They flooded the organic market, and as a result less than half of Washington's organically raised apples in 1990 were sold at the premium price commanded by organic fruit. Growers flowed out of organic farming as fast as they had flowed in, and it was not until last year that all of the organic apples raised in Washington were sold as organic.


The Alar scare left apple growers painfully aware of the mercurial nature of public opinion. "The public thinks we're out here taking advantage of workers, raping the land," says Rick Kamphaus, an orchard manager near Chelan, Washington. "They said, "You guys are bad guys." And by God, we're not bad guys."


Many growers are taking on the challenge of using "soft program" pest control. Pheromones were used to control the codling moth on 1,500 acres of orchard in 1991. Now they are used on 20,000 acres - about one-ninth of the state's total apple acreage. Ray Fuller, who uses pheromones to control codling moths in his organic orchard outside Chelan, says, "Mating disruption has made me a better horticulturist."


But pheromones don't appeal only to organic farmers.


"I don't like spraying, and I wish the people I had working with me didn't have to work with spray," says Doyle Fleming, who grows 180 acres of non-organic fruit and eight acres of organic on his Orondo orchard. "You just keep on pushing, trying to gain as much knowledge as you can to hopefully eliminate as much as possible."


Still, many growers aren't ready to jump into an exclusively "soft-path" regime because the new technologies aren't fine-tuned yet. For instance, synthetic pheromones mimic the scent emitted by the female codling moth to guide her mate to her. When there are relatively few codling moths, the pheromones flood the orchard, confuse the male moth, and disrupt mating. But when the orchard is packed with the insects, the pheromone isn't as effective because the moths can meet and mate randomly. Soft path controls are also expensive: While prices are expected to drop when pheromone use expands, it currently costs three times as much as Guthion.


"Farming is a business," says Kamphaus. He uses pheromone traps to monitor the codling moth population in his orchard, but controls outbreaks with Guthion. This year's apple crop is Washington's biggest in history, and growers fear prices will be flat. "With the prices we're going to get for fruit this year we're really going to have to cut costs. It sounds like pheromones work real well, but the expense exceeds the expense of Guthion." Kamphaus knows a lot about profit margins. He put 200 acres under an organic regime following the Alar scare. The orchard lost $250,000 that year, an experience Kamphaus sums up as "the shits."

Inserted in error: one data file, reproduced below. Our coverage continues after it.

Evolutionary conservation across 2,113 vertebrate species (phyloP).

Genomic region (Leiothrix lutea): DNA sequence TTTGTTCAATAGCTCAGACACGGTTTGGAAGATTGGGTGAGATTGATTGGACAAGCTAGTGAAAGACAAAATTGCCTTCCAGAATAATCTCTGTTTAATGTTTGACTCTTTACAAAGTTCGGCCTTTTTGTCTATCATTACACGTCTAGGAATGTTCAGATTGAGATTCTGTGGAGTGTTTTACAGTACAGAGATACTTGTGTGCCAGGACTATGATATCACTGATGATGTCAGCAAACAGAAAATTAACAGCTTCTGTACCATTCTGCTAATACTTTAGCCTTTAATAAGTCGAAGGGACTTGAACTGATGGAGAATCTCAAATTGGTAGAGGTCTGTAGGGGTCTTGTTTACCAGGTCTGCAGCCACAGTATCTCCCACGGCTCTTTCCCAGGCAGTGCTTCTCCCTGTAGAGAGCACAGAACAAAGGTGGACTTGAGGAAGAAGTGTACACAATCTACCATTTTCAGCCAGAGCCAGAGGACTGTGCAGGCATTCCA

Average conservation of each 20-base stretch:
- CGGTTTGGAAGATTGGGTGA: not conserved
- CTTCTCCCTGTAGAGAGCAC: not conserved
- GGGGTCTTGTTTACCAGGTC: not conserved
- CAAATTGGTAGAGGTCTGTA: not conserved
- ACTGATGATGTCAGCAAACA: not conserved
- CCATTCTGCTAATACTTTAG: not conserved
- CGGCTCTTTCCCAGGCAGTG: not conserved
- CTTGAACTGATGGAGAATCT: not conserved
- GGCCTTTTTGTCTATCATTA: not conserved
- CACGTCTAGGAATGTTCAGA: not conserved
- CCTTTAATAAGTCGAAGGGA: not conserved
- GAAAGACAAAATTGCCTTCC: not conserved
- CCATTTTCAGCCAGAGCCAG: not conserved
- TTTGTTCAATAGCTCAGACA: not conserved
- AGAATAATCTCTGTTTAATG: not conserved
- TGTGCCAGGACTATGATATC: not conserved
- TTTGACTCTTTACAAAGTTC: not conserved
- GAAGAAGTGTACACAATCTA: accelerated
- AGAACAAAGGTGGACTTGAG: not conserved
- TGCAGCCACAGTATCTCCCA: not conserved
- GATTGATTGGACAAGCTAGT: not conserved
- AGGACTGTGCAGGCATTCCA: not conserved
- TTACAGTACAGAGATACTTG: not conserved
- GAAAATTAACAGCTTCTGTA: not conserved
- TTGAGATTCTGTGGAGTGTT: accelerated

Yet Kamphaus says he's on a soft path. He applies Guthion at half the registered dose to preserve the predator insects. Toward the same end he uses Dipel, a bacterial insecticide, against leafroller. "It's organic and expensive, and I use it to target one bug," he says. "I want to keep the good bugs in the field. But if I could get a synthetic chemical that'd be as specific and cheaper, I'd use it."


It is precisely the fact that soft path pest control leaves the predatory bugs in the field that makes it a good economic bet for the farmer, points out Andy Kahn, an entomologist and consultant based in Wenatchee. Predators spared by "soft path" methods will kill pests like aphids and leafminers, which destroy the leaves of the apple trees, making them less productive.


"On one hand we may be spending more to control codling moth and leafroller, but we potentially will be spending less on controlling aphids and leafminer," says Kahn.


Whatever the cost of the materials, there is unanimous agreement on the fact that soft path pest control is much more management-intensive than its traditional counterpart. "If you put on a broad-spectrum insecticide you can get into a little bit of trouble, but not a lot," says Larry Gut, a post-doctoral entomologist at WSU. "If you use the pheromone and do it just maybe slightly less effectively - if you don't put it on right, if you don't monitor correctly, if you don't correct it - you're in a lot of trouble."